Covid-19 caused a surge in patients having NHS-funded cataract surgery at independent sector providers (ISP), according to data published by the Royal College of Ophthalmologists (RCOphth).

In 2019-20, there were over 450,000 cataract procedures in England, which represented an 11% jump from three years previously, the RCOphth noted.

Data revealed that between 2016-2021, the number of NHS-funded cataract procedures increased by 21% and provision of ISP services experienced a ‘huge shift’ after the second Covid-19 wave.

NHS-funded cataract procedures delivered by ISPs rose from 34% in December 2020 to 55% in January 2021 before reaching a high of 59% in February 2021.

This settled at 45% in the six months up to November 2021. The number of cataract procedures delivered by an NHS provider was 15% lower in November 2021 than prior to the start of the pandemic, despite the number of NHS-funded procedures increasing by 11% over the same period.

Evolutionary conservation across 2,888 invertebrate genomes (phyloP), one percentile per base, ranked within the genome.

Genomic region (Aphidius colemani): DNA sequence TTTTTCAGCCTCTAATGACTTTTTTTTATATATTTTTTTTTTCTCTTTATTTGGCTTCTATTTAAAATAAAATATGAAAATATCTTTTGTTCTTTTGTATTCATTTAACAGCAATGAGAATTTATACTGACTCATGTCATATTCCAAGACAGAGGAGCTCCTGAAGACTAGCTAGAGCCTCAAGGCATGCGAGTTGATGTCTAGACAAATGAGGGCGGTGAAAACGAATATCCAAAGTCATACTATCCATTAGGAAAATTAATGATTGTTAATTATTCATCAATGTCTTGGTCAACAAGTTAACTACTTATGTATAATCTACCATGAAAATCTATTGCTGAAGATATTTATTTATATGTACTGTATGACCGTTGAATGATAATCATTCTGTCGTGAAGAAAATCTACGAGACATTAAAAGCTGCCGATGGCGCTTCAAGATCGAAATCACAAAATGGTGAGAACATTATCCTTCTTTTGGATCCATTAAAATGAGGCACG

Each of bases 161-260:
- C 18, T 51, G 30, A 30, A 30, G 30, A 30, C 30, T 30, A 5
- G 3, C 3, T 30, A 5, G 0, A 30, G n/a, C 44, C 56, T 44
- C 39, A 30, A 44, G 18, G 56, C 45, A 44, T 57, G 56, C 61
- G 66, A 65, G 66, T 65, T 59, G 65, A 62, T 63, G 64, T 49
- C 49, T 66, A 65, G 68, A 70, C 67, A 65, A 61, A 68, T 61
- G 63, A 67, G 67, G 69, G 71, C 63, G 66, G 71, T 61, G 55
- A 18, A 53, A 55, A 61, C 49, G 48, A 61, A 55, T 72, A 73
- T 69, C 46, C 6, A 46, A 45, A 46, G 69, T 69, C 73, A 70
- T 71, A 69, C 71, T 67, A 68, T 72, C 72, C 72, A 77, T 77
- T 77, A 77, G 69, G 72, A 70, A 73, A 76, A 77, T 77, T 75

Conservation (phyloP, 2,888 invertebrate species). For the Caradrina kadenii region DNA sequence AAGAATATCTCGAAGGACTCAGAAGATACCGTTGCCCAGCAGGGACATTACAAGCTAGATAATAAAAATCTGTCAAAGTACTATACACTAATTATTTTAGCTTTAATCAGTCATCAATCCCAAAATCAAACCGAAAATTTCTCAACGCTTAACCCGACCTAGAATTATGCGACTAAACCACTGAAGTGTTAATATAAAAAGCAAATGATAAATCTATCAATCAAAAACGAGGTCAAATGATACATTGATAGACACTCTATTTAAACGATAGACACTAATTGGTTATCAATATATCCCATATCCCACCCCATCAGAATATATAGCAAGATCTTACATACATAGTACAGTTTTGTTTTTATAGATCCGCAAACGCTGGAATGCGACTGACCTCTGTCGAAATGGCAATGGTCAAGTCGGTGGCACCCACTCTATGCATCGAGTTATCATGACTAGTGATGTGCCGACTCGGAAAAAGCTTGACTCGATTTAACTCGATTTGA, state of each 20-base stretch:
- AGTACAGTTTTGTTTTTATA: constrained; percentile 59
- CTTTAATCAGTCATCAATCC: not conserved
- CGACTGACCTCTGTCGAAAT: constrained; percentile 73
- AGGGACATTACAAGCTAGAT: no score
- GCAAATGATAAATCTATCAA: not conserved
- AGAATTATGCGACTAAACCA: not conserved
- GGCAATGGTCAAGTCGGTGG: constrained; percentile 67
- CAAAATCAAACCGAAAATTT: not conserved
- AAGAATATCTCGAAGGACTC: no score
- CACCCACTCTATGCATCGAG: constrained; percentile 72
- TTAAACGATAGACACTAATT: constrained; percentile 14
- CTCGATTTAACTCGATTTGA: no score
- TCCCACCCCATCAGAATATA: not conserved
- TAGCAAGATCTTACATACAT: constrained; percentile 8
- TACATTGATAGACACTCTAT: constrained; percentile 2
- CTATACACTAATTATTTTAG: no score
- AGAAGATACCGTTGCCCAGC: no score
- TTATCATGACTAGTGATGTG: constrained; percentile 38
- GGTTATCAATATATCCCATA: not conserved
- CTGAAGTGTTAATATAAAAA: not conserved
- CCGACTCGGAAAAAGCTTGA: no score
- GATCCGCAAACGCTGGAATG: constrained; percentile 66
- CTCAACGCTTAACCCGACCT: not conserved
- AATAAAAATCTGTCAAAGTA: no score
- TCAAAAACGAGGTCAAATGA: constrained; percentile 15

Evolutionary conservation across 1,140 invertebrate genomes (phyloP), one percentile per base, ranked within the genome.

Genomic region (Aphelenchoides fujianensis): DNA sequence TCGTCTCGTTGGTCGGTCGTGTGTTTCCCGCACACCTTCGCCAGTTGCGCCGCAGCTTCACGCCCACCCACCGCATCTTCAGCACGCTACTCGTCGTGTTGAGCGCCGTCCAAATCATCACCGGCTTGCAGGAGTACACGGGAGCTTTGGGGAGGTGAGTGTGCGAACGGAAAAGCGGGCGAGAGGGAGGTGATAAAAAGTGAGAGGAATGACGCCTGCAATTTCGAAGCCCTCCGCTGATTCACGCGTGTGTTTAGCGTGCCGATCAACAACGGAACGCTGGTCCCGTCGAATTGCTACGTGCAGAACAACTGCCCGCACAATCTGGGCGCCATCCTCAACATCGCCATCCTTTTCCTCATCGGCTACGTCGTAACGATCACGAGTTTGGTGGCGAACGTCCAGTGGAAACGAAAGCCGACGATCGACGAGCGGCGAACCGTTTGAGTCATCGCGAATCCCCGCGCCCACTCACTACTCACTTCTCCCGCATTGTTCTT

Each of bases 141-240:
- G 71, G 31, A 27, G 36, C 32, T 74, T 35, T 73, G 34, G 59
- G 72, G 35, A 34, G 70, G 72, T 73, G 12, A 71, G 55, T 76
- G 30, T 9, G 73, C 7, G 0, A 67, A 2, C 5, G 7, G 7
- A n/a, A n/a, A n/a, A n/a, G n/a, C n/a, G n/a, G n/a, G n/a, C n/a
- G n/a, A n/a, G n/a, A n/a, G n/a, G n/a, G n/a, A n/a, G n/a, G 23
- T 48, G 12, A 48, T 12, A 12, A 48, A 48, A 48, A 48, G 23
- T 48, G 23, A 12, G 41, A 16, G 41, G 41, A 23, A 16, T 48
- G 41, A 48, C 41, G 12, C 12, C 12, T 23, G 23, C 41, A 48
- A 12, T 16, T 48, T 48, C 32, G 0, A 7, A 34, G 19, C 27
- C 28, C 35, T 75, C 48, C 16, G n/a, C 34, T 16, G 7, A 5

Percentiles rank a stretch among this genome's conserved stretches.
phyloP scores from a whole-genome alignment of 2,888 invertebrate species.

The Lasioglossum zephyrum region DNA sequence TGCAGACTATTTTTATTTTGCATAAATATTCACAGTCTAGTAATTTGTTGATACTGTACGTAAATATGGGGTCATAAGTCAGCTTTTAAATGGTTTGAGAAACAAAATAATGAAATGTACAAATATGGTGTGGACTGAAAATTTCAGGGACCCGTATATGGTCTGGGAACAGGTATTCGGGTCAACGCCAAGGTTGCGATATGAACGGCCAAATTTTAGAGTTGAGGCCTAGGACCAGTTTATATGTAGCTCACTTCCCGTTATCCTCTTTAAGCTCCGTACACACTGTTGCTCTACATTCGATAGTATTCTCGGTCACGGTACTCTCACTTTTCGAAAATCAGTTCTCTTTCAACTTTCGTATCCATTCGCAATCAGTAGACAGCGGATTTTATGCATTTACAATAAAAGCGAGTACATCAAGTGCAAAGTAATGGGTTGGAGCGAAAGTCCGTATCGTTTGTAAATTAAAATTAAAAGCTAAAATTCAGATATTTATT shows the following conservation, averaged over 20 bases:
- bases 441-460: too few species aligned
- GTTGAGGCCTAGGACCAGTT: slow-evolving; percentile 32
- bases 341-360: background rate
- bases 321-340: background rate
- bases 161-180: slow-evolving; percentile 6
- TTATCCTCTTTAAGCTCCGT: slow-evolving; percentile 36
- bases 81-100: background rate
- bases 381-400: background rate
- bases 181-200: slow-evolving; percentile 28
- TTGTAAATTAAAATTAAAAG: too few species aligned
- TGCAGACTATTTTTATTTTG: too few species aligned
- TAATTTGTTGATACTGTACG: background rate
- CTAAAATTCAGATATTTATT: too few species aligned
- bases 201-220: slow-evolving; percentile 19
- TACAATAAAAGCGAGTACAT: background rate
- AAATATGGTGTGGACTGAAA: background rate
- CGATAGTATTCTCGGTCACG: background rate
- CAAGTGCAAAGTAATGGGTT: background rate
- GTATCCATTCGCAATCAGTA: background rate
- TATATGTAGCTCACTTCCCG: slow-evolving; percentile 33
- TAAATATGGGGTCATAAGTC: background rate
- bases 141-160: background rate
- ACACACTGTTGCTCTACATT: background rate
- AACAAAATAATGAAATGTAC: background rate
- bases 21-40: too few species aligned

RCOpth noted that although ISPs have provided additional capacity for cataract surgery, there was no evidence they have reduced waiting times for NHS eye care services.

Professor Bernie Chang, president of the RCOphth, said: ‘Especially since the pandemic, we have seen a big jump in the role played by independent sector providers. We all need to better understand this shift so informed decisions are made at a local and national level when services are commissioned. That means ensuring we continue to deliver the highest standards of patient care while not destabilising NHS eye care units delivering comprehensive care.’

Findings were published in Changes in NHS cataract surgery in England 2016-2021: an analysis of national, regional and independent sector trends.